How does an organisation as big and experienced as BiG explain itself to the regulator?  This is what they said:-

“Northsound told us that this organisation was set up by a group of private individuals who supported the re-development project. They were not a formally constituted organisation, the Licensee said, and had “no legal status”. This advertiser appointed The BIG Partnership, a public relations consultancy, to run and manage its campaign.

“The BIG Partnership made the following comments through the Licensee:

“This campaign was set up a by a group of private individuals who wanted to see the project go ahead. They were not a formally constituted organisation. They have no legal status. They got together and appointed The BIG Partnership to run and manage the campaign and they provided funds for that campaign. The City Garden Project, as part of the wider city centre regeneration scheme, will be funded by private donations and a TIF scheme whereby Aberdeen City Council borrows money to pay for the regeneration and uses the new business rates generated by new business across the city as a result of the regeneration to pay back the loan. It will not be financed by Aberdeen City Council’s annual revenue budget and therefore not have an impact on local council tax payers or on the delivery of public services. The group behind the campaign is not political. The campaign aimed to influence the outcome of the referendum by communicating the facts and the benefits of the project to the public. The objectors to the project also ran similar advertisements.”

If there is even a single person  who voted for the project based on these radio ads, which should never have been aired, or has a friend or relative who was taken in by these ads, then they should come forward now and say so.  (Write to me if you wish; I can keep your details anonymous if you prefer  - sgvk27@aol.com)

An anonymous group of people, via an experienced agency,  placed ads which should never have been aired .  The ads contain spurious claims, but at the time the regulatory bodies were unable to intervene.  The regulator has found the ads in breach of code. 

We need to know who the VFTCGP members were to see whether there were any conflicts of interest.  People would have been influenced by hundreds of ads, the contents of which could not be contested at the time. 

Whatever side of the issue you are on, if you care about law, democracy and fairness, you must admit these ads should not have aired and would have influenced the voters who heard them.  Verdict:  Extraordinarily Undemocratic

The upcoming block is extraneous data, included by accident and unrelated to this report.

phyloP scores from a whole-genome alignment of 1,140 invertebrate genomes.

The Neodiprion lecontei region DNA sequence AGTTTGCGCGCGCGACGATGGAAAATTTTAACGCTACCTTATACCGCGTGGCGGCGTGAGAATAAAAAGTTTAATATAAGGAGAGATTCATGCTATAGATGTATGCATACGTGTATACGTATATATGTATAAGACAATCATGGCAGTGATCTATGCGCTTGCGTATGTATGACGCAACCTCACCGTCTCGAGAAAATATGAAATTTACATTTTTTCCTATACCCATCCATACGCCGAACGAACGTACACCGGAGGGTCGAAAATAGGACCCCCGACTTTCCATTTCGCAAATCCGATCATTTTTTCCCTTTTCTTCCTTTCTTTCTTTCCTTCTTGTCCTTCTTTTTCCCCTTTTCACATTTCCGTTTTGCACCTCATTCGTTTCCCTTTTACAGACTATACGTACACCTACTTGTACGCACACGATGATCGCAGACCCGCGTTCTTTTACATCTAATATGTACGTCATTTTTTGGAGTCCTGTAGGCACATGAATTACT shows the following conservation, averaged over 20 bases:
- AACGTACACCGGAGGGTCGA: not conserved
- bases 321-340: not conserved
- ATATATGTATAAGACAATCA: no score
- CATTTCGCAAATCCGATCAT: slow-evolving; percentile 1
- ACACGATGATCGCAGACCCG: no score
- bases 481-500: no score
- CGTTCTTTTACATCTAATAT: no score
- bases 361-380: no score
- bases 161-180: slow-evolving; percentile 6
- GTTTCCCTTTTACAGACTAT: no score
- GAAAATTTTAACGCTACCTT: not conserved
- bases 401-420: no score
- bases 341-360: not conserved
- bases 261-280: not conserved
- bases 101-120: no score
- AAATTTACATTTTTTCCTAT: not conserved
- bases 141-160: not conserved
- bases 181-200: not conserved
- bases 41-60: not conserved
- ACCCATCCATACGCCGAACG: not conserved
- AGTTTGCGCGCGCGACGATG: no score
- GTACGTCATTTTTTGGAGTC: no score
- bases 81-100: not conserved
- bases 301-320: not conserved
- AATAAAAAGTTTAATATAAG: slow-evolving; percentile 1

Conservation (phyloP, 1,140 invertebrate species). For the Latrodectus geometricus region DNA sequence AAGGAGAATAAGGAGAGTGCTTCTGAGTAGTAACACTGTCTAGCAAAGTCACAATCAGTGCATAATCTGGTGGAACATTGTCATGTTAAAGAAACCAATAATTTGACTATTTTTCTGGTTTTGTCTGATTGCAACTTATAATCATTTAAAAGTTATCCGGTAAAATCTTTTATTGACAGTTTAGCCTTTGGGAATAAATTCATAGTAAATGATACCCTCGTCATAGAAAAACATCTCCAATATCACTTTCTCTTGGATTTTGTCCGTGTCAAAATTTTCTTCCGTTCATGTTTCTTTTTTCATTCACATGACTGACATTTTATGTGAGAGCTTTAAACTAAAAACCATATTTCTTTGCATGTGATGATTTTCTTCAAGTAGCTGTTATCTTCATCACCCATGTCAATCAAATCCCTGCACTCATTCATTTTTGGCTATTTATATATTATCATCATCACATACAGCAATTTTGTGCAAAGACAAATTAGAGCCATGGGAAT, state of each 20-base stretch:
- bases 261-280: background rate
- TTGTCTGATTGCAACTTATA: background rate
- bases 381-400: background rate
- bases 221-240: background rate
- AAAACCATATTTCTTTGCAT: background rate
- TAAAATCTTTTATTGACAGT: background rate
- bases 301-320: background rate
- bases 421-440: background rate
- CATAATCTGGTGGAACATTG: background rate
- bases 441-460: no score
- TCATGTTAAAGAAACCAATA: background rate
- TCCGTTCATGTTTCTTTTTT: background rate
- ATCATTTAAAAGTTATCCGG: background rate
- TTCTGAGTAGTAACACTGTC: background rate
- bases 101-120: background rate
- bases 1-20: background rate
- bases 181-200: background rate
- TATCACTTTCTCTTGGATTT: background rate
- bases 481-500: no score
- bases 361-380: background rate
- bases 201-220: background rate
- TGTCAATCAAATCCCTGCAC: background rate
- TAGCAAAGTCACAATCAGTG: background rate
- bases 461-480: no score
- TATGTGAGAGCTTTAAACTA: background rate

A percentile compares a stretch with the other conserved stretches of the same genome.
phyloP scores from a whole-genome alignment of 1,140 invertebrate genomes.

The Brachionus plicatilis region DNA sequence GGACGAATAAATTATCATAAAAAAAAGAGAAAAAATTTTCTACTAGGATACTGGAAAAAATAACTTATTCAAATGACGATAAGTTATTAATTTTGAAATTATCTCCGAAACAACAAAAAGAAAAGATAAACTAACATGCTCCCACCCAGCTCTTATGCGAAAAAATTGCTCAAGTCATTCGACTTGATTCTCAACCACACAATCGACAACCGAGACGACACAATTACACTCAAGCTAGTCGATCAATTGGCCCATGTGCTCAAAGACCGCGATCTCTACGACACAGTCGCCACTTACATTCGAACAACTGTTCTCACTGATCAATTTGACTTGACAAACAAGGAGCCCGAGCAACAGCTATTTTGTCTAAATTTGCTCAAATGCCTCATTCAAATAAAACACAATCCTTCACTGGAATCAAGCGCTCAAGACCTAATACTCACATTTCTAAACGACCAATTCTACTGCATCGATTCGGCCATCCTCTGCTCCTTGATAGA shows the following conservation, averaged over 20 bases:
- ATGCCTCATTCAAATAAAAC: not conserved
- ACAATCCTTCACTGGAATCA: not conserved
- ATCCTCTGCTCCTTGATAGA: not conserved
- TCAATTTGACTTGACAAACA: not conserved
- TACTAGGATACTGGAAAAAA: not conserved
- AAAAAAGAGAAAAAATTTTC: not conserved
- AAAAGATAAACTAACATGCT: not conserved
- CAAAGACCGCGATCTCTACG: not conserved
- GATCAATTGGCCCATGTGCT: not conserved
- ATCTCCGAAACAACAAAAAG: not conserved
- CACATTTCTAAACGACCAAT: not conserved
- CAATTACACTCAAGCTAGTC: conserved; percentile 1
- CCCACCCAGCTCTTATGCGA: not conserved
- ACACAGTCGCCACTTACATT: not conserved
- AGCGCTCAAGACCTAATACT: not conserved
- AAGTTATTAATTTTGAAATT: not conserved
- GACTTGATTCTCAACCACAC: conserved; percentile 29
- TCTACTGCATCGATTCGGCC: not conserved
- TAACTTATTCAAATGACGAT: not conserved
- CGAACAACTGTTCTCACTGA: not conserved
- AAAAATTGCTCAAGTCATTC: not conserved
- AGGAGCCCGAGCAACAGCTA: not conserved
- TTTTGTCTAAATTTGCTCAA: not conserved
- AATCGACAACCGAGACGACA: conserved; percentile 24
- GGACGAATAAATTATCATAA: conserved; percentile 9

( Note -  BiG has not answered questions on this issue at the time of going to press. )

  • Local Newspaper Coverage:  Lacking and Slanted

Unfortunately our local hard copy tabloids, the Press & Journal and its sister, the Evening Express, are clearly in favour of the web going ahead. 

Their coverage in the past has seemed one-sided.  However, they have chosen to exclude the news item about the information Commissioner’s verdict re. the TIF details.  They have covered other Information Commission decisions in the past, and this one certainly has local importance. 

More importantly, at the time of writing, no local tabloid has mentioned the OFCOM decision, and instead have run pieces critical of the Labour administration.  The BBC and the Herald have decided these two stories were newsworthy enough to be published.  The local press did not find room for them, but do have articles on a new chocolate shop opening in the mall, and a photo of a black swan. 

Note -  The local press has not answered questions on this issue at the time of going to press.

Is it possible that our papers are slanting coverage to please their advertisers?  It just might be possible.  Verdict:  Newspapers can take any side of an issue they want; that is democracy.  However, do you want a paper that gives you one side of an issue, or one that covers all ground?

  • Democracy:  Labouring the Point

This is a good time to discuss Labour and Democracy.  When the referendum was announced, Labour said at the outset it did not agree with holding it, and explained they were already legally representing their constituents.  They also pointed out that the referendum was not a legal vote that had to be adhered to; it was in law always just a consultation (like the one we had before which rejected the city square). 

Labour told the people that if elected, they would scrap the City Gardens Project, which by the way was still in its infancy.  Some people seem to feel the web was a done deal.  It had not had TIF approval yet – it lacks details (we don’t have anything other than fanciful artist drawings which ignore necessary architectural and safety features which would make the thing look far different from the concept art), and it had to go through planning.

Labour explained what was wrong with the referendum before it started, and vociferously objected to all the abuses that went on during the campaign.  They asked to be elected with scrapping the CGP as a main campaign plank:  they did what they were elected to do  Verdict:  Democratic

  • SNP Sniping

It is very interesting to see in today’s Press and Journal our Scottish Government minister for planning,  Derek MacKay, speaking out against Labour over the web – which is a planning issue.  There are guidelines which direct him not to make such statements, but he seems to be ignoring them.

Is a minister involved with planning overstepping his remit and going contrary to Scottish Ministerial Code?  Seems like it.  Verdict:  Out of Order
http://www.scotland.gov.uk/Publications/2011/12/01141452/9